If i wanted to put out a lot of plastic would it be worth

gplus
discussion
(Wayne Friedt) #1

If i wanted to put out a lot of plastic would it be worth considering going to 3mm filament and maybe a 1mm nozzle.

(Thomas Sanladerer) #2

Why 3mm?

(Markus Granberg) #3

Im running 3mm 0.8 nozzle with a e3d v6. At 25mm/s I need to run it at 240c (pla) to heat up the fillament fast enough.

(Chuck McManis) #4

Interesting question Wayne. Take that thought to the extreme, say a 25mm cylinder of plastic being extruded through a 10mm nozzle and it helps inform the answer.

Generally you sacrifice your ability to make accurate parts. If you want to put a lot of plastic out you just melt it and inject it into a mold which makes parts quickly and accurately. (so you can consider that the other end of the spectrum of answers)

So what are you hoping to achieve by shooting out a lot of plastic? Speed of production? How much accuracy are you willing to give up? And at some point the speed requires hot plastic but you have to wait for it to cool a bit so that it sets before you do the next layer. That is governed by the specific heat of the material you are using.

(Wayne Friedt) #5

@Thomas_Sanladerer That is my question. Would it be beneficial to go to 3mm, is there an advantage to putting out a lot of plastic by switching to 3mm. I don’t know. I have never used 3mm filament.

(Wayne Friedt) #6

@Markus_Granberg So going to a larger nozzle there is a problem with the nozzle temp being able to keep up with the flow? Is it because of the 3mm filament or the .8 nozzle or both you think?

(Wayne Friedt) #7

@Chuck_McManis This is for a sculptor that does head of state statues here in Asia. The sculptures can take months and are extremely expensive. He has the idea to use a 3d printer to make the object as close to correct as the printer can but even if the bigger lines show its ok as he will finish it up by a traditional methods. Even if the print takes a week it still has shaved weeks off of the time. So more plastic is better.

(Chuck McManis) #8

@Wayne_Friedt interesting application, perhaps even faster use 123D catch to get the head of state in a 3D model, print a hollow head shape, use that for a plaster of paris mold and then cast one out of bronze, concrete, whatever. Printing a hollow life sized ‘head’ shape won’t take more than a day on a nice delta printer.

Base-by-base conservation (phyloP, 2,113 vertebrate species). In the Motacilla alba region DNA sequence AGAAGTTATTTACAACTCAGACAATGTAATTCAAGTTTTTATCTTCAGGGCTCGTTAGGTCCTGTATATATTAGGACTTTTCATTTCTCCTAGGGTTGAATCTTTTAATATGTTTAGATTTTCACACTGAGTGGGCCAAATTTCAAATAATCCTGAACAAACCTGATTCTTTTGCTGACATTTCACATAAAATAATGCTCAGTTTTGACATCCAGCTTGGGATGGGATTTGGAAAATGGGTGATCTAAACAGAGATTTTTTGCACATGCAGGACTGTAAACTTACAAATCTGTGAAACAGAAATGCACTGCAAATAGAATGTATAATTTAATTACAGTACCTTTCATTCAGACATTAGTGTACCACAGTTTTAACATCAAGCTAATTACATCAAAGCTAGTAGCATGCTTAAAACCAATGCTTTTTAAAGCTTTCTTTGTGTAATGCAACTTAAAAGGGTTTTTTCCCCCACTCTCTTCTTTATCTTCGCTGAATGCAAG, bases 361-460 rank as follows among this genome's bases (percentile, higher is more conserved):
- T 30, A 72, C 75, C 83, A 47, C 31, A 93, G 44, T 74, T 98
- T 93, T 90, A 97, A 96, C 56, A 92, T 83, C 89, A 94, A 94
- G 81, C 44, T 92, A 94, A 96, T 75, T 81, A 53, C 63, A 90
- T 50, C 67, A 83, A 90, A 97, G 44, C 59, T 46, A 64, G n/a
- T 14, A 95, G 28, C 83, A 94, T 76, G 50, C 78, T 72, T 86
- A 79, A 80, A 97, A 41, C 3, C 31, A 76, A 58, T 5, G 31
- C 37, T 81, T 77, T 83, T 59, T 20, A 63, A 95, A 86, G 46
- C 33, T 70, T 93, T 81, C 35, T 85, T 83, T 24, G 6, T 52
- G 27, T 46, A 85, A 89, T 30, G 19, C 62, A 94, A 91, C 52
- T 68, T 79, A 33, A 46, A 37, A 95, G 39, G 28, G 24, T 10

(Markus Granberg) #9

Wayne. The high temp is do to the 0.8 nozzle (high flow rate). Cant help you on 3mm vs 1.75 as I have only tried 3mm.

(Wayne Friedt) #10

@Markus_Granberg Thanks

(Thomas Sanladerer) #11

@Wayne_Friedt here’s my thoughts on 3mm vs 1.75mm:

  • For the same materials flow, 3mm filament stays in the melt zone longer
  • However, 3mm also takes longer to melt all the way through, and I have a feeling those two effects cancel out each other
  • 3mm will require way more force to extrude, likely to the point where even a geared extruder won’t be able to keep up anymore. On the same token, direct-drive for 1.75 will likely also not work.
  • Generally, short melt zones will be problematic. You’d either have to increase the temperature to insane levels with tight hotends like the E3D or use one with a longer melt zone, like the Budaschnozzle.
  • It also don’t know how well a 40W heater cartridge will be able to keep up. I know for a fact that a heater resistor will not be able to supply enough heat.
(Sanjay Mortimer) #12

If you want to print fast on an E3D-v6 make yourself an extra long nozzle. You can use an M6 Mig welding tip (0.8mm) and drill it out a bit. Dirty hack, but you can get some serious volume per second going on.

I think I might make a super fast extruding replacement block and nozzle for these kinds of things.

(Wayne Friedt) #13

Could running dual heating cartridges one on either side of the nozzle help in addition to a longer melt zone?